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What is Movie News After Dark? This is a question that I am almost never asked, but I will answer it for you anyway. Movie News After Dark is FSR’s newest late-night secretion, a column dedicated to all of the news stories that slip past our daytime editorial staff and make it into my curiously chubby RSS ‘flagged’ box. It will (but is not guaranteed to) include relevant movie news, links to insightful commentary and other film-related shenanigans. I may also throw in a link to something TV-related here or there. It will also serve as my place of record for being both charming and sharp-witted, but most likely I will be neither of the two. I write this shit late at night, what do you expect?

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A swift kick in the pants is all you need to get your midnight juices flowing, that’s an ideal that I’ve always held to be true. If you don’t have anyone to kick you, you can always simply read Movie News After Dark. It will either get you pumped up and ready for that late-night fast food run or put you to sleep, or both simultaneously. How did he do it, you may wonder after wrapping your car around a telephone poll while stuffing your face with an extra large gordita. Run for the border my friends, it’s time for movie news…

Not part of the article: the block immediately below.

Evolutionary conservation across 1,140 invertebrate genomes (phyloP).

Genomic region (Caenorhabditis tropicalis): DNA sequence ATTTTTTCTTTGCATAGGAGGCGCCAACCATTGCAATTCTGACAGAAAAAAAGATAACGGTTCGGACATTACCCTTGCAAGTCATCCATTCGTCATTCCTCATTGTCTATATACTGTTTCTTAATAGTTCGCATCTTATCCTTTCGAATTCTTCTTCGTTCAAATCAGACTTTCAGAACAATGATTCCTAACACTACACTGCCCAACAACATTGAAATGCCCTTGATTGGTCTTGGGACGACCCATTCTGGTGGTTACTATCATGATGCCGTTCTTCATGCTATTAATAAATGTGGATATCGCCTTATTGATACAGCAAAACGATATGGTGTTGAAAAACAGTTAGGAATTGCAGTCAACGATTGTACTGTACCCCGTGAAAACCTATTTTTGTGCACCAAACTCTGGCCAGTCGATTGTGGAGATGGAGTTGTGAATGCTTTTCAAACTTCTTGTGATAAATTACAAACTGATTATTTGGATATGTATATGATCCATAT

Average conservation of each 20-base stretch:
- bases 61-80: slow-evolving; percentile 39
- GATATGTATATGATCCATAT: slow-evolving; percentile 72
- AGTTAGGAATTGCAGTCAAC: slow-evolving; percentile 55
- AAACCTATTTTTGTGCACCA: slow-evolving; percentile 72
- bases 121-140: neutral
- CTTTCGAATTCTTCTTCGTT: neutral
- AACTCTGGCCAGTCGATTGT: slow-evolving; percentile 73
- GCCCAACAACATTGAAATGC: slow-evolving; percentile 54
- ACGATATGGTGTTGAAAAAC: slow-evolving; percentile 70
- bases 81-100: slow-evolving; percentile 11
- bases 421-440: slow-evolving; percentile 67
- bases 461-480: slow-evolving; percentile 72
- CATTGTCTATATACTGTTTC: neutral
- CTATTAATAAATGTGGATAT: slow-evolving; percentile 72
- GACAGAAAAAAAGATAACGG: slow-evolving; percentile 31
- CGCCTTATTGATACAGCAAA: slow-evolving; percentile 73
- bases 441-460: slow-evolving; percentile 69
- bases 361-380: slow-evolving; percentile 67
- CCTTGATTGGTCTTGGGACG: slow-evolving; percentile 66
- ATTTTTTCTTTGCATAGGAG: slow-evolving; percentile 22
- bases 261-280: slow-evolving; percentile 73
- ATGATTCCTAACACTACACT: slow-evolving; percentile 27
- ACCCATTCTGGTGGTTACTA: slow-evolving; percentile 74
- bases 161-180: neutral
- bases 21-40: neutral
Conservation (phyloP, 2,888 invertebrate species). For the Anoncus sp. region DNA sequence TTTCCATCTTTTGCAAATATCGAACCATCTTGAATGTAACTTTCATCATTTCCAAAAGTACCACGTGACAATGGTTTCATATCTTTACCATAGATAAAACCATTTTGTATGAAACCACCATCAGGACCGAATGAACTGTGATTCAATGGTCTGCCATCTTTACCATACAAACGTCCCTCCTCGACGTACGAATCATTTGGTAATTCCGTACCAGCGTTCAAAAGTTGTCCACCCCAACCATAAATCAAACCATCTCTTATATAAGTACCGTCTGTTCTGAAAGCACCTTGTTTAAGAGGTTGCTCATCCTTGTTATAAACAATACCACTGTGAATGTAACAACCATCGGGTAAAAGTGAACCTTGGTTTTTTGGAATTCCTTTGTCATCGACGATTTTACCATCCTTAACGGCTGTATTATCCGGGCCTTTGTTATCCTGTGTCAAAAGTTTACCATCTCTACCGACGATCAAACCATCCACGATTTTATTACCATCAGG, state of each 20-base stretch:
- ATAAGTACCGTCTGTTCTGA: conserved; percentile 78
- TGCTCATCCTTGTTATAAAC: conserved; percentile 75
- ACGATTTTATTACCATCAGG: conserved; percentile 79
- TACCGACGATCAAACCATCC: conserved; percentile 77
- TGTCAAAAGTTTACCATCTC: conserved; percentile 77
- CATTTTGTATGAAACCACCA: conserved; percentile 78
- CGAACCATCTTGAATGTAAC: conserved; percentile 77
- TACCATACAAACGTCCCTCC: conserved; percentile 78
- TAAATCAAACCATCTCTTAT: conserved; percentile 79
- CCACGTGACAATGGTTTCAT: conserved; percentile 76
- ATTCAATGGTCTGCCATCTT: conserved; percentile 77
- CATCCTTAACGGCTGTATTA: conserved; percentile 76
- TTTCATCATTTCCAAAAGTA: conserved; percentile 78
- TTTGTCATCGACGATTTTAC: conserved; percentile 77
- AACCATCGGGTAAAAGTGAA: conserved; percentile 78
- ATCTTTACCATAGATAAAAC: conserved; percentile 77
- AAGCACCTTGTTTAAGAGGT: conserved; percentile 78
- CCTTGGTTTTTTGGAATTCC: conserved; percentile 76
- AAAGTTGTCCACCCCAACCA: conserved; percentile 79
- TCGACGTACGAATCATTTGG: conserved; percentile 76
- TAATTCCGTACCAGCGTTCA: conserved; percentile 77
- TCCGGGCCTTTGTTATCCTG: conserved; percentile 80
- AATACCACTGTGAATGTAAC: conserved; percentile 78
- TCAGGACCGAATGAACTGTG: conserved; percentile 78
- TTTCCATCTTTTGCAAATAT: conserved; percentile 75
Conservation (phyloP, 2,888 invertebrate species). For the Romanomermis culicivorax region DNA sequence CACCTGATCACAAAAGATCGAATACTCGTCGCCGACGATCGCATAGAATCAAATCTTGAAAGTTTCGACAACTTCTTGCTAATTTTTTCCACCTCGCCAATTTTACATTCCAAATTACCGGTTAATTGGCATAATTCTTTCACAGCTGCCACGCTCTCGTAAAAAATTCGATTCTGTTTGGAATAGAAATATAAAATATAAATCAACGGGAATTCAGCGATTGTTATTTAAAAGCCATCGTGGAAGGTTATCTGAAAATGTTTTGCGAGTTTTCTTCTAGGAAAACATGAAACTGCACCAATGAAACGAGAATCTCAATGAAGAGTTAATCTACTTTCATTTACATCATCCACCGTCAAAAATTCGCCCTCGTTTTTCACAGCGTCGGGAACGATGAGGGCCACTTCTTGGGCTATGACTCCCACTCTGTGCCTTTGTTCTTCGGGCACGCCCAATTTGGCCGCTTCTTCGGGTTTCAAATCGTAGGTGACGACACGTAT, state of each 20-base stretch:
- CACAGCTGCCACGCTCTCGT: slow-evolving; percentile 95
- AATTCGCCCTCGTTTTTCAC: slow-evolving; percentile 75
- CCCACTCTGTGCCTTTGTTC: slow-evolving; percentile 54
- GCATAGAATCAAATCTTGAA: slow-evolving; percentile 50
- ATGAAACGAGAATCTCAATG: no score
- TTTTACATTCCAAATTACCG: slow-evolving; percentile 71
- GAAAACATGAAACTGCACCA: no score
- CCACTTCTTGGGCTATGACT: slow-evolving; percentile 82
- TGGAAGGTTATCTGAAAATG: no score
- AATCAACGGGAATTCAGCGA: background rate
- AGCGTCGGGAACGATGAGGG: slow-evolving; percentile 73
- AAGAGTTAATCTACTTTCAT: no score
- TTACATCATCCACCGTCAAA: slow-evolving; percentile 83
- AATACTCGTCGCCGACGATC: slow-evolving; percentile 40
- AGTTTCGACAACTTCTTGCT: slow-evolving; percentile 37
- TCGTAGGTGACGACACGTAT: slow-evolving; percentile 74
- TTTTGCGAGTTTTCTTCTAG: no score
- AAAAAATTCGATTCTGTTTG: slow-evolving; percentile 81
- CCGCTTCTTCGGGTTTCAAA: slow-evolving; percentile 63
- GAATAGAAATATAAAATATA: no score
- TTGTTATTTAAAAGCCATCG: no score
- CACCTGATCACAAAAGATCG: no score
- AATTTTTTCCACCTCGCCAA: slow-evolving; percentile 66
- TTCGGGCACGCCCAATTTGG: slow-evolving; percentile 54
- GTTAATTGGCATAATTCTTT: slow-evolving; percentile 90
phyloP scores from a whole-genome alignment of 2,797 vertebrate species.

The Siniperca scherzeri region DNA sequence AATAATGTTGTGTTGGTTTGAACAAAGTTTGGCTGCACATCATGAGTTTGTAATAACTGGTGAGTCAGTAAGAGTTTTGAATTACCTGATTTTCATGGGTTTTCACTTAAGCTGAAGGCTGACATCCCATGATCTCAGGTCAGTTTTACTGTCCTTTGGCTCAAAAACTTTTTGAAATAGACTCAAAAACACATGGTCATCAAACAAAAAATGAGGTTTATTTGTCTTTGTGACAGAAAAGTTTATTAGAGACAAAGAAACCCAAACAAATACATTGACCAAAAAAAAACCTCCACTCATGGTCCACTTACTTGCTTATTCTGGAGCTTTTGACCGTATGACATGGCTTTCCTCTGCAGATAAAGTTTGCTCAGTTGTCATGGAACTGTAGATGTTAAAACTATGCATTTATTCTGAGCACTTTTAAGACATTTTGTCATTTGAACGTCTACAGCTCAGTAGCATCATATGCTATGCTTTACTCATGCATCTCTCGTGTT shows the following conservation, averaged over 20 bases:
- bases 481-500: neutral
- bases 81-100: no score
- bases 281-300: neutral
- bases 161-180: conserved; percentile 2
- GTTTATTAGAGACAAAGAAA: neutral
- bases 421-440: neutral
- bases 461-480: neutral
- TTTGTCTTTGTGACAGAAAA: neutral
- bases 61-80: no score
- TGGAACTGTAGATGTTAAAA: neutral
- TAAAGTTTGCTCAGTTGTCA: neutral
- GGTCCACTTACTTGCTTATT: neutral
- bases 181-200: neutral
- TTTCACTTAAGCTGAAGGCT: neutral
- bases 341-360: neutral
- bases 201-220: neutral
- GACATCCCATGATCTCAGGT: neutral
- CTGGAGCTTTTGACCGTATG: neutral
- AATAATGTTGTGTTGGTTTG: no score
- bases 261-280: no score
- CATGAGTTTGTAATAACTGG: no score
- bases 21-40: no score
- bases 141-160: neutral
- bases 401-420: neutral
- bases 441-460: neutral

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Some folks love trailers while others think they’re the devil’s work made to foil your plans of avoiding spoilers, but regardless which side of that particular fence you land on, few people would argue that trailers are an art unto themselves and deserve their own recognition. It’s for that reason that we present the ten best trailers of the year. They’re in alphabetical order, but in the spirit of trailers being too often filled with spoilers these days, let me just reveal right now that the best trailer of the year is the red-band one for Hobo With A Shotgun.

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This week, on a very special episode of Reject Radio, movie slave monkey for UGO.com Matt Patches shows up to give us hell. After some witty banter, he and Cole discuss the finer points of racial tension, bring Jan de Bont to a gun fight, and take a look back on our entirely appropriate relationship with Robert Rodriguez. Plus, we find time to review Machete, The American, and Going the Distance.